By: Charles Bowen
Is your community a “kid-friendly” city? A new Web site can help you and your readers determine what cities in the U.S. may be best for rearing children, and how your region stacks up against other parts of the nation.
A nonprofit advocacy organization called Zero Population Growth (ZPG) has begun ranking U.S. cities according to quality-of-life standards and services that meet children’s needs. You can use the ZPG Web site to look up any major U.S. city’s report card. The ratings are calculated on specific factors in categories such as education, health, population, public safety, economics, environment, and community life.
The survey — focusing on problems ranging from overcrowded classrooms to teen pregnancy — studied quality of life factors in 239 cities, including every U.S. city with a population of 100,000 or more. The cities are divided into three categories:
* 25 “major cities,” defined as those with a population of 2 million or more.
* 140 smaller “independent cities,” with populations of 100,000 to 2 million.
* 74 “component cities or suburbs,” that is, incorporated areas of more than 100,000 within a metropolitan area.
Also included are the largest cities within those states that don’t have what the site defines as a “major city.”
Using the resource, you will learn that Portland, Ore., is ranked first for its kid friendliness among major U.S. cities scoring an A+ grade. Burlington, Vt., is ranked highest among the independent cities. Among suburban communities, Overland Park, Kan., received the top ranking. The study gives its lowest rate (a C- grade) to Atlanta and, in California, the cities of San Bernardino and Moreno Valley.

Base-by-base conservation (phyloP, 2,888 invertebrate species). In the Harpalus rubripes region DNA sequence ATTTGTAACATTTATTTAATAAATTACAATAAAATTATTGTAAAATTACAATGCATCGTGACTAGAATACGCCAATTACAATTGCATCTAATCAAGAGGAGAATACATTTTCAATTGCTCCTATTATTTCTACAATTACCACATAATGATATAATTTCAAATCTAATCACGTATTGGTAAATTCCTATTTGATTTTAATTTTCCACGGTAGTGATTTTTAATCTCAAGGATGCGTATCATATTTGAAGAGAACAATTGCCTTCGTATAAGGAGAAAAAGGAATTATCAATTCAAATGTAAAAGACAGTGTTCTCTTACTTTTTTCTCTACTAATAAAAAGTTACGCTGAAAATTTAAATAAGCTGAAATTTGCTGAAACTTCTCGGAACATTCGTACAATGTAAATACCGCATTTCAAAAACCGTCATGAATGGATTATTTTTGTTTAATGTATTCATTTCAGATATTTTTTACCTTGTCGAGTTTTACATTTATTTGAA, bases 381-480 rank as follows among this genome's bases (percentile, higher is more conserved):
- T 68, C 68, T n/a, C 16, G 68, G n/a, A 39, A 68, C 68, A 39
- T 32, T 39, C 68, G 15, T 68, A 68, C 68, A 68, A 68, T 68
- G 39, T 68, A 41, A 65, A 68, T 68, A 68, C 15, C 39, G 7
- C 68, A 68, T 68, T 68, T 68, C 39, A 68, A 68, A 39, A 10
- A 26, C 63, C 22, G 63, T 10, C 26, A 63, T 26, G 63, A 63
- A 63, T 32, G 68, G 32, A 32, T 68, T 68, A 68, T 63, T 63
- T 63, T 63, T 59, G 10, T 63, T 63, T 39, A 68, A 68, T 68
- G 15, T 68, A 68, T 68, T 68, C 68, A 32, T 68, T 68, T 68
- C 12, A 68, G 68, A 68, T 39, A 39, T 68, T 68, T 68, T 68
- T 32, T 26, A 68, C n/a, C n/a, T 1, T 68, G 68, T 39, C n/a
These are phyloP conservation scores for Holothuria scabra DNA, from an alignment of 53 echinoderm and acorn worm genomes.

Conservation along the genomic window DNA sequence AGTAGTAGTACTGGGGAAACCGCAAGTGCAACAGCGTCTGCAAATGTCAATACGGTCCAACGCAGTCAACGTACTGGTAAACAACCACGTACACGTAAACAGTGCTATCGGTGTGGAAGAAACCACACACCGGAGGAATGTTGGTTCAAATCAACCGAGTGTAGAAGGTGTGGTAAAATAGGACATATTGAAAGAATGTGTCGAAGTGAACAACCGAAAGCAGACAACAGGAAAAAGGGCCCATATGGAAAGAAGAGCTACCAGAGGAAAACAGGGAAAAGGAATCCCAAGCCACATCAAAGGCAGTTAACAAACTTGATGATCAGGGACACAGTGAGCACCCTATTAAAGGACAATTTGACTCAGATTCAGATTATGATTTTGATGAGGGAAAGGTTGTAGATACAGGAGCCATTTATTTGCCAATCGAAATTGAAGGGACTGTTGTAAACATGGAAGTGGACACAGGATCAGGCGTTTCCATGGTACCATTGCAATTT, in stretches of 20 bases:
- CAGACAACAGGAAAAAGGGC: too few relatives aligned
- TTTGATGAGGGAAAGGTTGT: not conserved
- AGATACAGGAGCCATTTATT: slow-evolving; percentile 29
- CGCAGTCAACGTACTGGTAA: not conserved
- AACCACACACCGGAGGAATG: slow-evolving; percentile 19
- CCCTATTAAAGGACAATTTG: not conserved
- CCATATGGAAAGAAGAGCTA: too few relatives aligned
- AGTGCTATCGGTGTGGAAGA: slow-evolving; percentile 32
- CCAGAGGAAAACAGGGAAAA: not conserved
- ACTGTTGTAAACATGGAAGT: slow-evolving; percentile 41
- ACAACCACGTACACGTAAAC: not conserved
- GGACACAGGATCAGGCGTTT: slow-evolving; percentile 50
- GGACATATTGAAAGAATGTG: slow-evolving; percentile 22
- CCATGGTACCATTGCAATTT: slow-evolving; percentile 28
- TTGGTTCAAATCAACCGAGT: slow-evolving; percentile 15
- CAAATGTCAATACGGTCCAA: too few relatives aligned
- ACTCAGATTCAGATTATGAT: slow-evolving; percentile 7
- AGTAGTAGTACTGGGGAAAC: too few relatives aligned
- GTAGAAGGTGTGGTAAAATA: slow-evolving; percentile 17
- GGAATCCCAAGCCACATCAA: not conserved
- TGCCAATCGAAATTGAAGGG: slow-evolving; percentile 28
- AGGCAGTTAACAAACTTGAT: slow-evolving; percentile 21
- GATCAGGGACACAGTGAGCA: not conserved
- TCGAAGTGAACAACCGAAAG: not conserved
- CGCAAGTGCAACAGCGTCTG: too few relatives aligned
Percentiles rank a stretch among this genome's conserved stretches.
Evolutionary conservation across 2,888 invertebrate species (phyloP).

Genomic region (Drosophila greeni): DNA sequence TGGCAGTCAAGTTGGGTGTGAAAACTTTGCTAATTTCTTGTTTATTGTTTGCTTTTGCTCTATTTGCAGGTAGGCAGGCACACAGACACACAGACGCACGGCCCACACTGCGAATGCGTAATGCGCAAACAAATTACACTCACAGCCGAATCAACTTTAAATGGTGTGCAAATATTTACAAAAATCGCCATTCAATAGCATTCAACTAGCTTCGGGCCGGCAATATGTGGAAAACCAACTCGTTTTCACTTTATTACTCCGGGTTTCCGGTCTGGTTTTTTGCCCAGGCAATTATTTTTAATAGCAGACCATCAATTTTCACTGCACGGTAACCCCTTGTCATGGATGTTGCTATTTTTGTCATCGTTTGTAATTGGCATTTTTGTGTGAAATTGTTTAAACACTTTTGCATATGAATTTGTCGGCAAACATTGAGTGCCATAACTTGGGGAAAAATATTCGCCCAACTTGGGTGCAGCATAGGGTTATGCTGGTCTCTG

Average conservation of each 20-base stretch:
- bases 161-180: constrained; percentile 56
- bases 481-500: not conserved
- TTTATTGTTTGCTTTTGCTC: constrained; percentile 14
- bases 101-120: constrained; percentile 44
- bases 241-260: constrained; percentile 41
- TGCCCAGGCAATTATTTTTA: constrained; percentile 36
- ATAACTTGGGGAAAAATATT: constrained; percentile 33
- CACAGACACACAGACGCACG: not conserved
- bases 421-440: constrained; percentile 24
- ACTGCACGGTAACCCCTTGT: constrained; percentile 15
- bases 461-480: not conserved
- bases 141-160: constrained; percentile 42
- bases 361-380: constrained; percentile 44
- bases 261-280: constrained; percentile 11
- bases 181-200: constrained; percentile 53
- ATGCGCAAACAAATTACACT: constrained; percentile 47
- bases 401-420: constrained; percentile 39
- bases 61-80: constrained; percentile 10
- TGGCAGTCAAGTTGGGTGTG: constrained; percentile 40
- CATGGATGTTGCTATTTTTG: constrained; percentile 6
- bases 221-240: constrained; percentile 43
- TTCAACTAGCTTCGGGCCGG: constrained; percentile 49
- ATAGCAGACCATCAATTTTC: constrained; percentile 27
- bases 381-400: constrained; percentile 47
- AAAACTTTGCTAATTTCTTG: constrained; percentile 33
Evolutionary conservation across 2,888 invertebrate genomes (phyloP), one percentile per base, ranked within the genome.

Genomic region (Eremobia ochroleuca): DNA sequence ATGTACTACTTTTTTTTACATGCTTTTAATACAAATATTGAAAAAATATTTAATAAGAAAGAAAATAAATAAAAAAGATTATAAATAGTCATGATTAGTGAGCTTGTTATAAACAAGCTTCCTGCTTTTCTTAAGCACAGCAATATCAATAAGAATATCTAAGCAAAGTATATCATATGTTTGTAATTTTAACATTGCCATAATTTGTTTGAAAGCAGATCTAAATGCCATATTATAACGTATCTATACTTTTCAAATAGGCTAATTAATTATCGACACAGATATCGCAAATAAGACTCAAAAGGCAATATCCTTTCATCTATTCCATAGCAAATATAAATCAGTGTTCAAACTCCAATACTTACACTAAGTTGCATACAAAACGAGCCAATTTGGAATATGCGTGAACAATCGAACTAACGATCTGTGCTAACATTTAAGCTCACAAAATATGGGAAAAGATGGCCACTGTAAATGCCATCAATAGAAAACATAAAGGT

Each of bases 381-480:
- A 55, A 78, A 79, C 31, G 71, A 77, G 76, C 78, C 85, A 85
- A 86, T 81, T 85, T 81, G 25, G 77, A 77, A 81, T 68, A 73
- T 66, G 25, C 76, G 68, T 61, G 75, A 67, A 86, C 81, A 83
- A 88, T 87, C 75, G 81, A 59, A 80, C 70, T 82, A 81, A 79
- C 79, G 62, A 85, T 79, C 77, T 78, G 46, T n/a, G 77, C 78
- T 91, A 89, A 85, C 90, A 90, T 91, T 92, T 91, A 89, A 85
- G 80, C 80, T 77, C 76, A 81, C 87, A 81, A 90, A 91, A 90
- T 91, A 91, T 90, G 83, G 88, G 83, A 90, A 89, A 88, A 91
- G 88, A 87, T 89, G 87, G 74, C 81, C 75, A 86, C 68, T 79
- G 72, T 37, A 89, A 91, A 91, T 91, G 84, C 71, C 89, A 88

Incidentally, the ZPG report doesn’t imply that people ought to move away from cities that don’t receive good grades. Instead, it makes the case of using the information it provides in its database as a guide for making improvements.
To look in on the statistics and ratings, visit the site at http://www.kidfriendlycities.org/2001. To find the report card for a specific city, either enter its name in the data entry box in the upper right corner of the introductory screen or click the alphabetical listing of cities at the top of the screen. For each city in the database, there is a screen that is topped with its overall grade (from A+ to C-), followed by a summary of the factors that made up that ranking and a grade on each of those.
In addition, the title of each determining factor (such as “# Bad Air Days” and “% Low Birth Weight”) is hyperlinked. Click on the link for a definition of the term.
Of perhaps particular interest in the summary is the “health improvement” grade, which reflects a city’s efforts to reduce the percentage of births to teens, infant mortality rate, and the percent of low birth-weight births between 1990 and 1998. This category is not included in the cities’ final grades, but it does indicate both positive and negative changes taking places.
Other considerations for using the Kid-Friendly Cities site in your writing and editing:
1. For number crunchers, the “Statistical Analysis” link on the site’s introductory page provides pie charts that show how much of a city’s final score was explained by a particular indicator or category of indicators. For instance, unemployment explained almost 50% of a component (suburban) city’s final score.
2. The site’s introductory screen also has links to related reports and materials, such as opinion pieces on the importance of parks to a town’s health, as well as breakouts on “talking points” and the methodology used in the survey.
3. For a quick overview of the entire database, click on the introductory screen’s links to “National Averages,” “Honor Roll,” and FAQ (Frequently Asked Questions).